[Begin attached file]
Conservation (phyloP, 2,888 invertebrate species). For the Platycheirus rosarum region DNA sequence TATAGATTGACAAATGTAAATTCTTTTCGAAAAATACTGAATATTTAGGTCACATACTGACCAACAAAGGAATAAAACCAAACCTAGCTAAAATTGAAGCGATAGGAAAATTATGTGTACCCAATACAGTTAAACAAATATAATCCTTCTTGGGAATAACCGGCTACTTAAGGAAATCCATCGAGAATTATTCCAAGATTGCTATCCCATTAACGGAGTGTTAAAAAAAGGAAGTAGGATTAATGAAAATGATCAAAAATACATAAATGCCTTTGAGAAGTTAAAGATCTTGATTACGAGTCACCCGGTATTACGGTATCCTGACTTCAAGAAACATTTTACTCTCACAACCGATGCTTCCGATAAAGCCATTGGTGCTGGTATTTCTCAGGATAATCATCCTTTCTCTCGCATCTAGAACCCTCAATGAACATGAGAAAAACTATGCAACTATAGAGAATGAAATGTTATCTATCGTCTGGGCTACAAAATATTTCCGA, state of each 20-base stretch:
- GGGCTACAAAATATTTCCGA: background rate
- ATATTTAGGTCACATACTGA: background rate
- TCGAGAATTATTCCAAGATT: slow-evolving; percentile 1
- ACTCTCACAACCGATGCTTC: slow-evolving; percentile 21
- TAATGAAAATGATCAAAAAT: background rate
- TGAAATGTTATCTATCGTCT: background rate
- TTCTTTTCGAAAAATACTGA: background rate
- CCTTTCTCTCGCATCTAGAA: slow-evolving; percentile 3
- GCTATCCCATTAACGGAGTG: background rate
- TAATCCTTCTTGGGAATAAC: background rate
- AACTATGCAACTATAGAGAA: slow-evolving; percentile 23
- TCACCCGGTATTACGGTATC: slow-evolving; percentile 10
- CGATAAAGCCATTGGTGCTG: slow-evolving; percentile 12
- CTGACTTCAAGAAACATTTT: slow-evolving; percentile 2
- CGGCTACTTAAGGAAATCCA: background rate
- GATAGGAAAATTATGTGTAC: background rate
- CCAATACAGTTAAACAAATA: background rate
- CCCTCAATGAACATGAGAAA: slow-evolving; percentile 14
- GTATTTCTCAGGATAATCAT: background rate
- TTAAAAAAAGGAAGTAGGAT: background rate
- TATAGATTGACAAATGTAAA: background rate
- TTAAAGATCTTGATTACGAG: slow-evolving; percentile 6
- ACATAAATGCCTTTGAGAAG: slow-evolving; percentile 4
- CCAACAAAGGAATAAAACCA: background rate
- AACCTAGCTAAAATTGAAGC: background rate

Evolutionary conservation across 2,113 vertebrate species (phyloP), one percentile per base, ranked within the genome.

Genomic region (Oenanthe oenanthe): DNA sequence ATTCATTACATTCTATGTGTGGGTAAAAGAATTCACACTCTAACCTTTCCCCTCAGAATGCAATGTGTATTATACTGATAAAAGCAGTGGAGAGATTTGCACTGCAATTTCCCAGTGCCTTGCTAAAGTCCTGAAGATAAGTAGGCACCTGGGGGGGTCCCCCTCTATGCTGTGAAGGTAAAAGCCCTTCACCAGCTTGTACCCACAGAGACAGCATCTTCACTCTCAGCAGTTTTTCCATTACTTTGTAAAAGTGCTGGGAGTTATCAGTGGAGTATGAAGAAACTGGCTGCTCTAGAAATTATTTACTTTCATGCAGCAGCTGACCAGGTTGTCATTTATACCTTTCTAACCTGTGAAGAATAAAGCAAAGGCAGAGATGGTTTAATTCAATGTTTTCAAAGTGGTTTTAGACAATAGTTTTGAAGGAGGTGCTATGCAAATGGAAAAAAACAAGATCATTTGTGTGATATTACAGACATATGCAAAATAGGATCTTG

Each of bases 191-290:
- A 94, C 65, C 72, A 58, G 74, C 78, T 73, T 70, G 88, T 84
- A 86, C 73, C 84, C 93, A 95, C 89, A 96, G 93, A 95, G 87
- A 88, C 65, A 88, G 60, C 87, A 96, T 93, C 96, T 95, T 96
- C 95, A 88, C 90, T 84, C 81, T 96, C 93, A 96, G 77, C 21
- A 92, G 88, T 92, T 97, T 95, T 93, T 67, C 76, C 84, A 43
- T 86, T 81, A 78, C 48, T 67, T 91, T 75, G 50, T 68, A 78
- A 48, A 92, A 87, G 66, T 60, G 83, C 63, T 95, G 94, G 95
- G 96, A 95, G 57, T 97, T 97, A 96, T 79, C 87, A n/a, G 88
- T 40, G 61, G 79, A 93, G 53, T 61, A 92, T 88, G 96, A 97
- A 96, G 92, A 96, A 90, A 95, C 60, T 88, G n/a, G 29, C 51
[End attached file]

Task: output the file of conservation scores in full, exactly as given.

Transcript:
Conservation (phyloP, 2,888 invertebrate species). For the Platycheirus rosarum region DNA sequence TATAGATTGACAAATGTAAATTCTTTTCGAAAAATACTGAATATTTAGGTCACATACTGACCAACAAAGGAATAAAACCAAACCTAGCTAAAATTGAAGCGATAGGAAAATTATGTGTACCCAATACAGTTAAACAAATATAATCCTTCTTGGGAATAACCGGCTACTTAAGGAAATCCATCGAGAATTATTCCAAGATTGCTATCCCATTAACGGAGTGTTAAAAAAAGGAAGTAGGATTAATGAAAATGATCAAAAATACATAAATGCCTTTGAGAAGTTAAAGATCTTGATTACGAGTCACCCGGTATTACGGTATCCTGACTTCAAGAAACATTTTACTCTCACAACCGATGCTTCCGATAAAGCCATTGGTGCTGGTATTTCTCAGGATAATCATCCTTTCTCTCGCATCTAGAACCCTCAATGAACATGAGAAAAACTATGCAACTATAGAGAATGAAATGTTATCTATCGTCTGGGCTACAAAATATTTCCGA, state of each 20-base stretch:
- GGGCTACAAAATATTTCCGA: background rate
- ATATTTAGGTCACATACTGA: background rate
- TCGAGAATTATTCCAAGATT: slow-evolving; percentile 1
- ACTCTCACAACCGATGCTTC: slow-evolving; percentile 21
- TAATGAAAATGATCAAAAAT: background rate
- TGAAATGTTATCTATCGTCT: background rate
- TTCTTTTCGAAAAATACTGA: background rate
- CCTTTCTCTCGCATCTAGAA: slow-evolving; percentile 3
- GCTATCCCATTAACGGAGTG: background rate
- TAATCCTTCTTGGGAATAAC: background rate
- AACTATGCAACTATAGAGAA: slow-evolving; percentile 23
- TCACCCGGTATTACGGTATC: slow-evolving; percentile 10
- CGATAAAGCCATTGGTGCTG: slow-evolving; percentile 12
- CTGACTTCAAGAAACATTTT: slow-evolving; percentile 2
- CGGCTACTTAAGGAAATCCA: background rate
- GATAGGAAAATTATGTGTAC: background rate
- CCAATACAGTTAAACAAATA: background rate
- CCCTCAATGAACATGAGAAA: slow-evolving; percentile 14
- GTATTTCTCAGGATAATCAT: background rate
- TTAAAAAAAGGAAGTAGGAT: background rate
- TATAGATTGACAAATGTAAA: background rate
- TTAAAGATCTTGATTACGAG: slow-evolving; percentile 6
- ACATAAATGCCTTTGAGAAG: slow-evolving; percentile 4
- CCAACAAAGGAATAAAACCA: background rate
- AACCTAGCTAAAATTGAAGC: background rate

Evolutionary conservation across 2,113 vertebrate species (phyloP), one percentile per base, ranked within the genome.

Genomic region (Oenanthe oenanthe): DNA sequence ATTCATTACATTCTATGTGTGGGTAAAAGAATTCACACTCTAACCTTTCCCCTCAGAATGCAATGTGTATTATACTGATAAAAGCAGTGGAGAGATTTGCACTGCAATTTCCCAGTGCCTTGCTAAAGTCCTGAAGATAAGTAGGCACCTGGGGGGGTCCCCCTCTATGCTGTGAAGGTAAAAGCCCTTCACCAGCTTGTACCCACAGAGACAGCATCTTCACTCTCAGCAGTTTTTCCATTACTTTGTAAAAGTGCTGGGAGTTATCAGTGGAGTATGAAGAAACTGGCTGCTCTAGAAATTATTTACTTTCATGCAGCAGCTGACCAGGTTGTCATTTATACCTTTCTAACCTGTGAAGAATAAAGCAAAGGCAGAGATGGTTTAATTCAATGTTTTCAAAGTGGTTTTAGACAATAGTTTTGAAGGAGGTGCTATGCAAATGGAAAAAAACAAGATCATTTGTGTGATATTACAGACATATGCAAAATAGGATCTTG

Each of bases 191-290:
- A 94, C 65, C 72, A 58, G 74, C 78, T 73, T 70, G 88, T 84
- A 86, C 73, C 84, C 93, A 95, C 89, A 96, G 93, A 95, G 87
- A 88, C 65, A 88, G 60, C 87, A 96, T 93, C 96, T 95, T 96
- C 95, A 88, C 90, T 84, C 81, T 96, C 93, A 96, G 77, C 21
- A 92, G 88, T 92, T 97, T 95, T 93, T 67, C 76, C 84, A 43
- T 86, T 81, A 78, C 48, T 67, T 91, T 75, G 50, T 68, A 78
- A 48, A 92, A 87, G 66, T 60, G 83, C 63, T 95, G 94, G 95
- G 96, A 95, G 57, T 97, T 97, A 96, T 79, C 87, A n/a, G 88
- T 40, G 61, G 79, A 93, G 53, T 61, A 92, T 88, G 96, A 97
- A 96, G 92, A 96, A 90, A 95, C 60, T 88, G n/a, G 29, C 51